The Asian Mediterranean
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The Asian Mediterranean

Port Cities and Trading Networks in China, Japan and Southeast Asia, 13th–21st Century

François Gipouloux

This insightful book draws upon a wide range of disciplines – political economy, geography and international relations – to examine how Asia has returned to its central position in the world economy.
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Chapter 8: The Asian Maritime System

François Gipouloux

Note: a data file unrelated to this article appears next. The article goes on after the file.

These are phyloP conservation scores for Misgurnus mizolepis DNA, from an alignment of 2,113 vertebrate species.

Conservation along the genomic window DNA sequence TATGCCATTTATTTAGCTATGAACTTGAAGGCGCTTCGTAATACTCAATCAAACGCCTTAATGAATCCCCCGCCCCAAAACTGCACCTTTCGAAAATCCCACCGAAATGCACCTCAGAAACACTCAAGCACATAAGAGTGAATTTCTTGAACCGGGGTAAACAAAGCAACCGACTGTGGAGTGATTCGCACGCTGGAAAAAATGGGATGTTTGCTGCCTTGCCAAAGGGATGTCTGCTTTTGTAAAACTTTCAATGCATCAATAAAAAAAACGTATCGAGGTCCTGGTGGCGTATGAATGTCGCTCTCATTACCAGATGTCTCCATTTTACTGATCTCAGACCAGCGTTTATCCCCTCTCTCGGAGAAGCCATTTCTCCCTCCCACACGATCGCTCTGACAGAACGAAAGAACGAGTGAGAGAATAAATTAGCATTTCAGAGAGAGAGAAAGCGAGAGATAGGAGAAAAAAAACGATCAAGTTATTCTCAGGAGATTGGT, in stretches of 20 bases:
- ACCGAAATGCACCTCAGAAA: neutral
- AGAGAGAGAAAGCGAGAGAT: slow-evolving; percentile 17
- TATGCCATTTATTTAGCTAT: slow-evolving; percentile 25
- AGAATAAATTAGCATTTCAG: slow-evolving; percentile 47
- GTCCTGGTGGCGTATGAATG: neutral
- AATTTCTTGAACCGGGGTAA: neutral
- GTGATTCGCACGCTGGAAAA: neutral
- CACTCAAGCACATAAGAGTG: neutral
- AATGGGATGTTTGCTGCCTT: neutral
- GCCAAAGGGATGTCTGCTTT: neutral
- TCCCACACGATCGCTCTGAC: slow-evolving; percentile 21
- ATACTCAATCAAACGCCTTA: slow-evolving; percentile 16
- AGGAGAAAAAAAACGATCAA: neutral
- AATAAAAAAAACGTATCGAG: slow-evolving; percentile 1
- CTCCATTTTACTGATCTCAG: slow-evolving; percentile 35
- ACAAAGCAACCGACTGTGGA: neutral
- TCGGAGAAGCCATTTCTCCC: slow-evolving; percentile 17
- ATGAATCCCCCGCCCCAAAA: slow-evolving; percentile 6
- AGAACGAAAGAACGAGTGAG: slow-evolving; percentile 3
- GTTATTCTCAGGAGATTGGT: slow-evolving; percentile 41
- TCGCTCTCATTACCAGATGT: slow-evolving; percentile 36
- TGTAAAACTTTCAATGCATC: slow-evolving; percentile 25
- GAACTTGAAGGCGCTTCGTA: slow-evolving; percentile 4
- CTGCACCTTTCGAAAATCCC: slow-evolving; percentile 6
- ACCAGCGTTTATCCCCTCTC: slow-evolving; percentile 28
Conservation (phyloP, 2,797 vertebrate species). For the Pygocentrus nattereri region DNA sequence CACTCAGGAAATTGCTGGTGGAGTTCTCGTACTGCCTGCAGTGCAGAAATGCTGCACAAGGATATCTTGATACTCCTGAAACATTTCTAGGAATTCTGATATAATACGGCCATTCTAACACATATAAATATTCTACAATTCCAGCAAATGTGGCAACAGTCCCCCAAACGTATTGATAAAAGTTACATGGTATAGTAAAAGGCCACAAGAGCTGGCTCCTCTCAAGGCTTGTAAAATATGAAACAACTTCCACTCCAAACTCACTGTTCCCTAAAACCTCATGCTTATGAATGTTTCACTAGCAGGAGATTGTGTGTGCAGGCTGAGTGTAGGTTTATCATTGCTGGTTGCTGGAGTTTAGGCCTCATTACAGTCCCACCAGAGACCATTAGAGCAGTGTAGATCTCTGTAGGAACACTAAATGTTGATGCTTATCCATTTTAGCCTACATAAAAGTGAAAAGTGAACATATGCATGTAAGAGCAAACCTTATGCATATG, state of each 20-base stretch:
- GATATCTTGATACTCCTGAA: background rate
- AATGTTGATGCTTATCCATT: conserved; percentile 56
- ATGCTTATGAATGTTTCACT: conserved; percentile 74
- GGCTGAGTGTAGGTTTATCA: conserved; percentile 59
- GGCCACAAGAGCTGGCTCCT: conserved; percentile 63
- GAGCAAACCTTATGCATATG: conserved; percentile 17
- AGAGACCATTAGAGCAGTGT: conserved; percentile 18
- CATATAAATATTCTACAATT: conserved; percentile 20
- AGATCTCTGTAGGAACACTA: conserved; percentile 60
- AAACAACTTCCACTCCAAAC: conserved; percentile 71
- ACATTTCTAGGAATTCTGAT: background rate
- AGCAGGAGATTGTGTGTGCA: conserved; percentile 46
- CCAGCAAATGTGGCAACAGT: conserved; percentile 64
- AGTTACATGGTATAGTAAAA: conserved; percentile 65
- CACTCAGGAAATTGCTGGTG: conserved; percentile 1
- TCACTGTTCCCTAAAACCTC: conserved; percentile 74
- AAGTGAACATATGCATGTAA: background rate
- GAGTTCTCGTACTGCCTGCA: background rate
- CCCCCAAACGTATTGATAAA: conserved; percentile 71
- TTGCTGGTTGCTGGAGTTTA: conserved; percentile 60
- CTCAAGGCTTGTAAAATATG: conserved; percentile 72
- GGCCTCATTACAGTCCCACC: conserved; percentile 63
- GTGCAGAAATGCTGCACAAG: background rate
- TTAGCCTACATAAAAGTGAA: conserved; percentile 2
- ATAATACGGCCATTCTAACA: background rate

MARKETPLACES The Asian maritime system was based on two types of commercial establishment: the emporium and the entrepôt. Let us first take a look at the emporium: this was a trade centre where a wide variety of goods were collected and then redistributed on a stable and regular scale.1 The emporium though was not a local market. It was a market devoted to long-distance trade. It collected and handled goods over a vast area. The seasonal character of trade, dictated by the monsoon, gave the emporium an immediate role: to make it possible for the merchant not to sell his cargo immediately, but to store it and reap the benefits of a better price at a later date. However, the emporium remained a peddlers’ market, distinct from the market controlled by the commercial companies associated with the entrepôt. The city was constructed around the emporium, because the facilities necessary for trade had to be present on a permanent basis: transport, insurance, credit and exchange of information on economic matters. The location was often fortified to protect it from raids by pirates or bandits. Government intervention was reduced to a minimum for a maritime emporium, which operated according to a different logic from that of the continent or the country in which it was located. The emporium was Malacca before the arrival of the Portuguese, or Aceh, Riau and Johor, shortly afterwards. When Malacca fell in 1511, the trade it had attracted migrated to Aceh, the sultanate located on...

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